13. Assessment of palliative care team activities--survey of medications prescribed immediately before and at the beginning of opioid usage.

    PubMed

    Myotoku, Michiaki; Murayama, Yoko; Nakanishi, Akiko; Hashimoto, Norio; Koyama, Fumiko; Irishio, Keiko; Kawaguchi, Syunichi; Yamaguchi, Seiji; Ikeda, Kenji; Hirotani, Yoshihiko

    2008-02-01

    We established the Terminal Care Study Group, consisting of physicians, pharmacists, and nurses, in September 2001, and developed the group into the Palliative Care Team. We have surveyed the state of concomitant medications immediately before and at the beginning of opioid usage (except injections) to assess the role of the Palliative Care Team. The survey period was 3 years from October 1, 2002 to September 30, 2005. While the frequency of the prescription of non-steroidal anti-inflammatory drugs (NSAIDs), laxatives, or antiemetics before the beginning of opioid administration did not differ significantly among the 3 periods, that at the beginning of opioid administration increased significantly in 2003 compared with 2002, and increased further in 2004. Many of the drugs used were those that were recommended in our cancer pain management program. Thus, the activities of the Palliative Care Team are considered to have led to proper measures for the control of the major adverse effects of opioids such as constipation and nausea/vomiting in addition to pain control in accordance with the WHO's pain ladder, and also contributed to improvements of the patients' QOL.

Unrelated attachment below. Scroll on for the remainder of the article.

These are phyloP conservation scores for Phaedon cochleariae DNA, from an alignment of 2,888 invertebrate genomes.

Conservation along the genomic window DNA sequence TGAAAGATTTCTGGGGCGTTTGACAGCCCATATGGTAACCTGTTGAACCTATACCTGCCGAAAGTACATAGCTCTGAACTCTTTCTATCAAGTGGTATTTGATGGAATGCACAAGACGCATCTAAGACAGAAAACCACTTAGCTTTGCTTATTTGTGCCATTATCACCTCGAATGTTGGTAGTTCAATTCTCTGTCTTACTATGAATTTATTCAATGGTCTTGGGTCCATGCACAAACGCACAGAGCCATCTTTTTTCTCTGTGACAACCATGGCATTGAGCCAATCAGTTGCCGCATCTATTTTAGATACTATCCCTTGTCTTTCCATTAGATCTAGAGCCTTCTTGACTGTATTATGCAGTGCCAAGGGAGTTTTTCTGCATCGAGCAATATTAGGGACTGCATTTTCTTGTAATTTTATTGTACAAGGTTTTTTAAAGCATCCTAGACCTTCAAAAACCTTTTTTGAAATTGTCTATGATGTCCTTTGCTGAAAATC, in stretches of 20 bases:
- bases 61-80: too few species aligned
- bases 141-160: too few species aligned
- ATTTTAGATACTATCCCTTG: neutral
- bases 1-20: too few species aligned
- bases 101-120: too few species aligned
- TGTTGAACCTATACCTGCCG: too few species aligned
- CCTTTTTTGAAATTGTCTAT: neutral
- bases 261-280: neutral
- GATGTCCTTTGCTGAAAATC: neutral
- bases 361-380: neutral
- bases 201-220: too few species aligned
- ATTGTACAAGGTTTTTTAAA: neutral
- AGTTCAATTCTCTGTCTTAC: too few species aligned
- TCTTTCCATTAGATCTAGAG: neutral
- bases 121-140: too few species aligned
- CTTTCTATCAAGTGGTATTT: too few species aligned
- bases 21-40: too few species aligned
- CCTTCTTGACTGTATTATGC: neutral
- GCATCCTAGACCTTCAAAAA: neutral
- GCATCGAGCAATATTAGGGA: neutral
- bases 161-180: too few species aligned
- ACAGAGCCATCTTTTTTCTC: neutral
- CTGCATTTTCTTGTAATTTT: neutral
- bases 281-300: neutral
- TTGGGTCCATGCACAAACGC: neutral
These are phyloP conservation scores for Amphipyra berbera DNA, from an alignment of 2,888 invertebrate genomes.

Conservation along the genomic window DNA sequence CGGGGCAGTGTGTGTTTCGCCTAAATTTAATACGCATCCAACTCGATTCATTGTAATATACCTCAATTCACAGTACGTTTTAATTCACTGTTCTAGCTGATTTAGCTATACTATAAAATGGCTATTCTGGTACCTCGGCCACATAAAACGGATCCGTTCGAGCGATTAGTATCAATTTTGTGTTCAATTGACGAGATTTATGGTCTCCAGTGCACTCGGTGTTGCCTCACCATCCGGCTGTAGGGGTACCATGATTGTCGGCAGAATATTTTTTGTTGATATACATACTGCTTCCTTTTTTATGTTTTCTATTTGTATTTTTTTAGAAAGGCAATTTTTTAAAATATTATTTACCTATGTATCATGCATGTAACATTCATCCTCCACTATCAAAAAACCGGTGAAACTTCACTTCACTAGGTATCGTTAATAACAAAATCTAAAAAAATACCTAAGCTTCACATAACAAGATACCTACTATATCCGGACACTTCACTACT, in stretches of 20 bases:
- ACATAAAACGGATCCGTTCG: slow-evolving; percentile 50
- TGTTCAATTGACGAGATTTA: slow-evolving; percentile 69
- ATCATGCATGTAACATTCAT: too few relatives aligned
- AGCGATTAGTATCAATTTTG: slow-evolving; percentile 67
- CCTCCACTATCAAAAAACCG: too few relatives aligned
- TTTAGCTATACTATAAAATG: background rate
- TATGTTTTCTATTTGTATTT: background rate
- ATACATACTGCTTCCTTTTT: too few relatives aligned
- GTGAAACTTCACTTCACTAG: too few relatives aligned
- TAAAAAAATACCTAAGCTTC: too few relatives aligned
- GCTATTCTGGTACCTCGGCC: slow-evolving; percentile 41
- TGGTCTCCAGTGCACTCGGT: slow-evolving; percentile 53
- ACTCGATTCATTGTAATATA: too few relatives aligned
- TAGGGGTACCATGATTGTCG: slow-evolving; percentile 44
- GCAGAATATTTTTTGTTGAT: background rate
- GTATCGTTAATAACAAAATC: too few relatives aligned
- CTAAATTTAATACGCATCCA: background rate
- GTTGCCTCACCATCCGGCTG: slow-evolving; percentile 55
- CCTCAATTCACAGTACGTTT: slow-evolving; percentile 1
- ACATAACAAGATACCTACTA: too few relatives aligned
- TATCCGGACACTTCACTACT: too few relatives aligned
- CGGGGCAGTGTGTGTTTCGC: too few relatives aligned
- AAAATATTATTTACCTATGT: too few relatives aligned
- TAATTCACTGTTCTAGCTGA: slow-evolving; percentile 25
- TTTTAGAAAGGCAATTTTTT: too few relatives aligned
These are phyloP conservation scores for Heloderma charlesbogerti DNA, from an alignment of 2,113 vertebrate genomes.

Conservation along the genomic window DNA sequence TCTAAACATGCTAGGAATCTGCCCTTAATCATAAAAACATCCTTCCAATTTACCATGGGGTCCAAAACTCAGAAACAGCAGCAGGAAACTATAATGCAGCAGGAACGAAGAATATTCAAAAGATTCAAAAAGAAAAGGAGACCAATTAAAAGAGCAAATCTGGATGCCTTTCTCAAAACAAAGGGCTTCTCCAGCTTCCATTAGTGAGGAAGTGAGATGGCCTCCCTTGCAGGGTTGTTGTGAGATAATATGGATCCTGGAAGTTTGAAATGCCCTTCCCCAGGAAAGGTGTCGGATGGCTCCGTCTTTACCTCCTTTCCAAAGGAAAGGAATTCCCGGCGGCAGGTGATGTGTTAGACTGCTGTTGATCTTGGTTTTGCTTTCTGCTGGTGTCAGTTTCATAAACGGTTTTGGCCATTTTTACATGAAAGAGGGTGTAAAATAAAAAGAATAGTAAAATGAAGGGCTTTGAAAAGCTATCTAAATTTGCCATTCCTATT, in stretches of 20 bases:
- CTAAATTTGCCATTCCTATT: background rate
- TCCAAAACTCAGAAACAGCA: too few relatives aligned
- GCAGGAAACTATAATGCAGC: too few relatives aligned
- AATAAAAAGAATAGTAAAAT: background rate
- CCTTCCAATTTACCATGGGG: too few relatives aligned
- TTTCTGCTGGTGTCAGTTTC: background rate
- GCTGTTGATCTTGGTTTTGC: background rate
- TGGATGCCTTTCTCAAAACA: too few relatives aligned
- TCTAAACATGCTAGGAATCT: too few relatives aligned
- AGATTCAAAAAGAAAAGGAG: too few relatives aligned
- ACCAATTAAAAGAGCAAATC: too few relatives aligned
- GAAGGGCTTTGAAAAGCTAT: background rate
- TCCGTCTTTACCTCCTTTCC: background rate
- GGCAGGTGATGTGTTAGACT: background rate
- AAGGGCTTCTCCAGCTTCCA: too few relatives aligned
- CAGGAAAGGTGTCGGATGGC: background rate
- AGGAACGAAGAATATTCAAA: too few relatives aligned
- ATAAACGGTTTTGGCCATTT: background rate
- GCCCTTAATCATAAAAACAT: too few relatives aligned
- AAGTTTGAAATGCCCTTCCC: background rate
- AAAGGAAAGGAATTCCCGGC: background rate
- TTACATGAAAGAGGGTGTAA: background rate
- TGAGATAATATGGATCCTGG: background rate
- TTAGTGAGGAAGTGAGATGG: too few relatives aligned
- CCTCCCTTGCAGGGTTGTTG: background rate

14. Anaesthesia for the paediatric outpatient.

    PubMed

    Jöhr, Martin; Berger, Thomas M

    2015-12-01

    The aim of this review was to discuss recent developments in paediatric anaesthesia, which are particularly relevant to the practitioner involved in paediatric outpatient anaesthesia. The use of a pharmacological premedication is still a matter of debate. Several publications are focussing on nasal dexmedetomidine; however, its exact place has not yet been defined. Both inhalational and intravenous anaesthesia techniques still have their advocates; for diagnostic imaging, however, propofol is emerging as the agent of choice. The disappearance of codeine has left a breach for an oral opioid and has probably worsened postoperative analgesia following tonsillectomy. In recent years, a large body of evidence for the prevention of postoperative agitation has appeared. Alpha-2-agonists as well as the transition to propofol play an important role. There is now some consensus that for reasons of practicability prophylactic antiemetics should be administered to all and not only to selected high-risk patients. Perfect organization of the whole process is a prerequisite for successful paediatric outpatient anaesthesia. In addition, the skilled practitioner is able to provide a smooth anaesthetic, minimizing complications, and, finally, he has a clear concept for avoiding postoperative pain, agitation and vomiting.